An Open Letter to Uber and Lyft

I didn’t vote against your Prop 1 this Saturday. I didn’t vote for it either. I don’t use your services so I didn’t feel my vote or voice needed to be raised.

But your proposition rhetoric and media campaign changed my mind. Your media campaign especially befuddled, and consequently annoyed, me. You had the opportunity to clear the air about Prop 1, specifically the fingerprint background check issue, but instead you clouded it.

Several things bothered me but what really annoyed me was that you missed the opportunity to reach out to open-minded people, like me, and get us on your side. People who have friends using both your services and loving them.

You missed the opportunity to educate the public and win some fans. You missed the opportunity to expand your brand. And you misunderstood the people of Austin.

You talked like we were ignorant. You made your pitch that it was your way or no way, a child’s tantrum. But it felt like a distraction to get what you wanted. Only it didn’t work, most tantrums don’t.

But why was the distraction even necessary? Could it be you were afraid more people would ask, why can you fingerprint drivers in NYC and Houston but not here?

And now you’re leaving Austin and you want everyone to know it. Only you’re not really gone and the issue’s not over – not really.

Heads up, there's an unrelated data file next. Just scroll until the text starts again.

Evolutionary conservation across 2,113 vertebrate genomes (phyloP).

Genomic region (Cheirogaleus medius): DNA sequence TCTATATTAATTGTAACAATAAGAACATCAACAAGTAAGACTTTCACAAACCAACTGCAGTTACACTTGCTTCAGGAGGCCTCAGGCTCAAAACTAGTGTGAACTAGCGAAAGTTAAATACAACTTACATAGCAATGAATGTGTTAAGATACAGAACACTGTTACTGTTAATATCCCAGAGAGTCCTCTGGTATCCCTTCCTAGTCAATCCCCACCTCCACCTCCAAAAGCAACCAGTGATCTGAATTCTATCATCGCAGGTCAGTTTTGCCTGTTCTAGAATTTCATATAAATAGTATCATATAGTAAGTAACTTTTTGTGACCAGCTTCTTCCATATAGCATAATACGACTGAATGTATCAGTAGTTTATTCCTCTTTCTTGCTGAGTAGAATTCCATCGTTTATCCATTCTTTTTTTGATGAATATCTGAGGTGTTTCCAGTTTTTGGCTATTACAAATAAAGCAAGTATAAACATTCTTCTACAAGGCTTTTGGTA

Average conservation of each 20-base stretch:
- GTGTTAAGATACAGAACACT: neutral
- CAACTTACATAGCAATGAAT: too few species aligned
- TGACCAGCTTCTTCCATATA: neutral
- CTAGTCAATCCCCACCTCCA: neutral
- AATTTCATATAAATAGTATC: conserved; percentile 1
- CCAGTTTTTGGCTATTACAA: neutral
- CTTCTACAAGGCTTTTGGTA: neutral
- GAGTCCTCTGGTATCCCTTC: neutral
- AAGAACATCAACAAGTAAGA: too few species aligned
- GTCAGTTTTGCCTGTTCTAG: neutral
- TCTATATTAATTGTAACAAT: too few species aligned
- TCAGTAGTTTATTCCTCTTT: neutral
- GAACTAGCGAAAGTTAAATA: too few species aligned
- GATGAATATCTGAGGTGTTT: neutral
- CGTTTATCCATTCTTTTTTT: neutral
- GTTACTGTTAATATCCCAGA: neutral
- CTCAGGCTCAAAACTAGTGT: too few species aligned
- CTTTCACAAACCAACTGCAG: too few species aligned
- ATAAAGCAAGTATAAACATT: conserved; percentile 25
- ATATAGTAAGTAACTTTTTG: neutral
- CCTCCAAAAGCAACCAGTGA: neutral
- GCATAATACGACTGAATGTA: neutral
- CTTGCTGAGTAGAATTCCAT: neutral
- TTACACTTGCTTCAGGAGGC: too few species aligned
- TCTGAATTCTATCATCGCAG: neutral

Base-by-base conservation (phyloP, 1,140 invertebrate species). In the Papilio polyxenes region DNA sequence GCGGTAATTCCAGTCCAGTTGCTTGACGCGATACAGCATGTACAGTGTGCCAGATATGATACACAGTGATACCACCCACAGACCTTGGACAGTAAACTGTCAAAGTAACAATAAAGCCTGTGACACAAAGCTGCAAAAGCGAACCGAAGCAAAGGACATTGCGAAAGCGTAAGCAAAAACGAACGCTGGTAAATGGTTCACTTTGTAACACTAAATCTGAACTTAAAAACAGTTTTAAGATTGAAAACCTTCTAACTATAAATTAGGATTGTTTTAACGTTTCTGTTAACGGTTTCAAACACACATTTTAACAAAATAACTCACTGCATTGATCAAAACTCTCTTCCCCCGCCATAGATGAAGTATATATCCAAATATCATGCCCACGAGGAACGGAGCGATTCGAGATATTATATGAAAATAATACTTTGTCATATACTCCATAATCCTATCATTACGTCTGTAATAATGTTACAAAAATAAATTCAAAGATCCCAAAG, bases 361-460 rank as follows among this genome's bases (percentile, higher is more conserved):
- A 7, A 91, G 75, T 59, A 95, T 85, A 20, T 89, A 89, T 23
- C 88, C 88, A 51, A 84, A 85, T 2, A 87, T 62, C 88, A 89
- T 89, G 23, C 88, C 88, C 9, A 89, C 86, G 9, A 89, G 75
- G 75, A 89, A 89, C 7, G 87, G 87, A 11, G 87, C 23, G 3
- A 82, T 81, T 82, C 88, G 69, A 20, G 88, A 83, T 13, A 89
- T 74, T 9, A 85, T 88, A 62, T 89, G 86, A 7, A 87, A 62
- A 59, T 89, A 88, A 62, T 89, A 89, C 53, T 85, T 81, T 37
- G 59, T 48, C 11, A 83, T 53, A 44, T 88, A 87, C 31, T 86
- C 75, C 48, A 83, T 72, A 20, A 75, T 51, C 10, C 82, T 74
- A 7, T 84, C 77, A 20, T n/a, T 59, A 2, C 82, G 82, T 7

In fact the Texas legislature is currently working on statewide regulation to address these specific issues and make them uniform across all counties and cities. That’s a good thing, no doubt.

What’s not good, soundbites by elected officials supporting easing restrictions in favor of y’all because, people love Uber and Lyft. Well people love methamphetamine but we still put restrictions on it. (I hate soundbites, they sound ridiculous.)

So while this debate plays out, Uber and Lyft, I’ll be interested to hear what you have to say. Hey, I’m still open-minded. And I’m still here.


Now I may hate soundbites but I love thoughtful, respectful comments.

So what you do you think of the recent media campaign and political posturing by Uber and Lyft here in central Texas? Do you know of similar debates in other areas of the world?

And for those not current with these events, or Uber and Lyft, visit these links and share your thoughts afterwards.

Statesman Overview

Politifact Fact Checking

Statesman Statistic Check

Statesman Explains Prop 1

The New York Times


The Wall Street Journal

© Indian Macgyver 2016


2 thoughts on “An Open Letter to Uber and Lyft

  1. I have to say I’m uncomfortable with Uber. I don’t think they’re in my city at the moment (we’re not very big), but I’m not sure I would use them even if they were. There are too many unanswered questions – the biggest one that bothers me is the security issue. Are the drivers vetted as well as conventional taxi drivers? for instance.

    Liked by 1 person

    1. That’s the very question people everywhere will hopefully be asking. I’ve never used Uber but I’m opening myself up to the idea because so many of my friends really like the service.

      I would like to know how insurance coverage works since people are using their personal cars for work purposes. If I get an answer to that one I’ll definitely let you know.

      And as far as vetting drivers goes, based on what I’ve read so far for this post, it apparently depends on the individual city’s ordinances.

      Liked by 1 person

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